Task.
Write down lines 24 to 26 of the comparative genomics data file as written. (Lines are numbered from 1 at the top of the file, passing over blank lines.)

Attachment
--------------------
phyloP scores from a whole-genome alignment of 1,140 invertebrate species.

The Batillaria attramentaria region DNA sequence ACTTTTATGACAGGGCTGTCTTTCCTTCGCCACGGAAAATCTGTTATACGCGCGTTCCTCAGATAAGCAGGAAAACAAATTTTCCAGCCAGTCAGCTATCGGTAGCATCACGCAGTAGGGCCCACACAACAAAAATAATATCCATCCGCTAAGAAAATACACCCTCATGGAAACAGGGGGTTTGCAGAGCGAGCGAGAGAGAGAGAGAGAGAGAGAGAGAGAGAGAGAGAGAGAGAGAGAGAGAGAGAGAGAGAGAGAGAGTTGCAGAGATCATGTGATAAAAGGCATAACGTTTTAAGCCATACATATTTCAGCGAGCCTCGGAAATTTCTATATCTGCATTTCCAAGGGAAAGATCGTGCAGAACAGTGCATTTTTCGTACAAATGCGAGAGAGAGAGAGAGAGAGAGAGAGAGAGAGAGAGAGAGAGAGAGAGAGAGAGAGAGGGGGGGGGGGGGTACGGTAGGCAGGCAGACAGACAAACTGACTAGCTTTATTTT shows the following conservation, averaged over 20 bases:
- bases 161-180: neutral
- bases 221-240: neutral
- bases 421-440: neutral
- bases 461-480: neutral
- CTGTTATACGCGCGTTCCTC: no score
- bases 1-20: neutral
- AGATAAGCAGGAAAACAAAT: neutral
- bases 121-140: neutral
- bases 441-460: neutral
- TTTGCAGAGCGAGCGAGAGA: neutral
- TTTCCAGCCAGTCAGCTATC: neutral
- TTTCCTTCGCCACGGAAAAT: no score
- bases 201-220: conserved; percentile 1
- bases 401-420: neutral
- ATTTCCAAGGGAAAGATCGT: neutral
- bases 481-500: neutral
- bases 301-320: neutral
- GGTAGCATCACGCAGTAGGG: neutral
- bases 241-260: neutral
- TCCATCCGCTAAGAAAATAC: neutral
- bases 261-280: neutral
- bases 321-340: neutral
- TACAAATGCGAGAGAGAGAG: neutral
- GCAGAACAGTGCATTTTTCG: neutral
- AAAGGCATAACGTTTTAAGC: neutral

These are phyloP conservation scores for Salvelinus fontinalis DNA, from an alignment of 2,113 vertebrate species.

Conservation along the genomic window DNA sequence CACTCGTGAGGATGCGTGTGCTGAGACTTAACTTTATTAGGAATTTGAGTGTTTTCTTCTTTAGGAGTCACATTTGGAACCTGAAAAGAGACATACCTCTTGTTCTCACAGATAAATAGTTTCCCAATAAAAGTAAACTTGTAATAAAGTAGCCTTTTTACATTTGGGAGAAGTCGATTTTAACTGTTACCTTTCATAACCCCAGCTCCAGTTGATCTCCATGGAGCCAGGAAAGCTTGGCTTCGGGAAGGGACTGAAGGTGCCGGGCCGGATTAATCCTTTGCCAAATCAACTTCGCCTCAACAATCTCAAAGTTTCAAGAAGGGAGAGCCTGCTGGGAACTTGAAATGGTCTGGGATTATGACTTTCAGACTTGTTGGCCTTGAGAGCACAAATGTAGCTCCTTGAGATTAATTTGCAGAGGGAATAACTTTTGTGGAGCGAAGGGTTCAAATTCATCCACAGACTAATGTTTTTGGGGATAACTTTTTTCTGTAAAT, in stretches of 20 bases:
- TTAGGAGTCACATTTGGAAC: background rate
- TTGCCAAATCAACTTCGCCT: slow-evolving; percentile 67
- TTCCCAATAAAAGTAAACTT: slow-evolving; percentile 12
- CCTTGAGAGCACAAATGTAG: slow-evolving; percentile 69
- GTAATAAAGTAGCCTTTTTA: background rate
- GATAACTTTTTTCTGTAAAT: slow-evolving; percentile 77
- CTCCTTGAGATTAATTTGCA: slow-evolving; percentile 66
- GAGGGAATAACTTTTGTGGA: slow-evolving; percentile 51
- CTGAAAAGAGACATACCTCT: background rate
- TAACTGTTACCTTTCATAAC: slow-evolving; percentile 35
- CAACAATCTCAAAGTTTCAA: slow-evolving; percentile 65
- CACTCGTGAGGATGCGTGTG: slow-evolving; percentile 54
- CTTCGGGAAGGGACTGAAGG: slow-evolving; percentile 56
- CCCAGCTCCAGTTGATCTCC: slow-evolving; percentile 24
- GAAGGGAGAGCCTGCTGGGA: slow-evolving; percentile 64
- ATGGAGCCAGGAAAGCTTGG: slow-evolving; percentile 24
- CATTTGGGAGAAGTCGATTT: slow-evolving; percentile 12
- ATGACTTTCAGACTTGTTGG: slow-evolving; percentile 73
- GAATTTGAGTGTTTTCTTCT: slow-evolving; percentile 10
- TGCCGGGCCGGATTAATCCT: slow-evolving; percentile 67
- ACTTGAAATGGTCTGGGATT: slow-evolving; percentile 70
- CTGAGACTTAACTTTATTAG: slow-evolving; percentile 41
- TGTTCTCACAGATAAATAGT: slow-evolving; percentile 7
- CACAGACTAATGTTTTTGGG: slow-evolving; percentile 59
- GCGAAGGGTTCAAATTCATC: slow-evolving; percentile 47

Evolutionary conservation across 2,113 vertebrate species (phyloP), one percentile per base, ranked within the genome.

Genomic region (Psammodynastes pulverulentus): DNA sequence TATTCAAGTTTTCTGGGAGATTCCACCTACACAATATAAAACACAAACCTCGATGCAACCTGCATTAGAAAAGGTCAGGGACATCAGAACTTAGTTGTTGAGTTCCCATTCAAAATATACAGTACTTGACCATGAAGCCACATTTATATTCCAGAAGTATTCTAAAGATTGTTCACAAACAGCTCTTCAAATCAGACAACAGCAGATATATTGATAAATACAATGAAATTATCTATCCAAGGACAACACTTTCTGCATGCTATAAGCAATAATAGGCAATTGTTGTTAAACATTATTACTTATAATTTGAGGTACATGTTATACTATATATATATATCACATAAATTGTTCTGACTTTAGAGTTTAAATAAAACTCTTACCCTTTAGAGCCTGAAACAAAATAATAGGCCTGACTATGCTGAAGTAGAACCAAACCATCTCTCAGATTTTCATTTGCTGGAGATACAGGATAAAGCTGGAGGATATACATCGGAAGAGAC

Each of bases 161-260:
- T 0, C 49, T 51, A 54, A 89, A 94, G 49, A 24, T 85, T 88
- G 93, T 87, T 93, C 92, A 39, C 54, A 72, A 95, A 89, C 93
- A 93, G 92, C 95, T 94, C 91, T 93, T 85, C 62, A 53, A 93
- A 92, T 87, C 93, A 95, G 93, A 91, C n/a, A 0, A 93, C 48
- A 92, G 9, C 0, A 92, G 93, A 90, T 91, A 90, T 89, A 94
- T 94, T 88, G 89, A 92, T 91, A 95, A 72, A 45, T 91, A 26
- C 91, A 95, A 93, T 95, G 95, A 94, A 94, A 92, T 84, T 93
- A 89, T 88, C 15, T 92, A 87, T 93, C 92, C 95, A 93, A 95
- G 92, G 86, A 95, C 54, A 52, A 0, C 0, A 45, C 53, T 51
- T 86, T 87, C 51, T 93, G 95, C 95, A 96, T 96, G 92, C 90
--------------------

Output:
- bases 321-340: neutral
- TACAAATGCGAGAGAGAGAG: neutral
- GCAGAACAGTGCATTTTTCG: neutral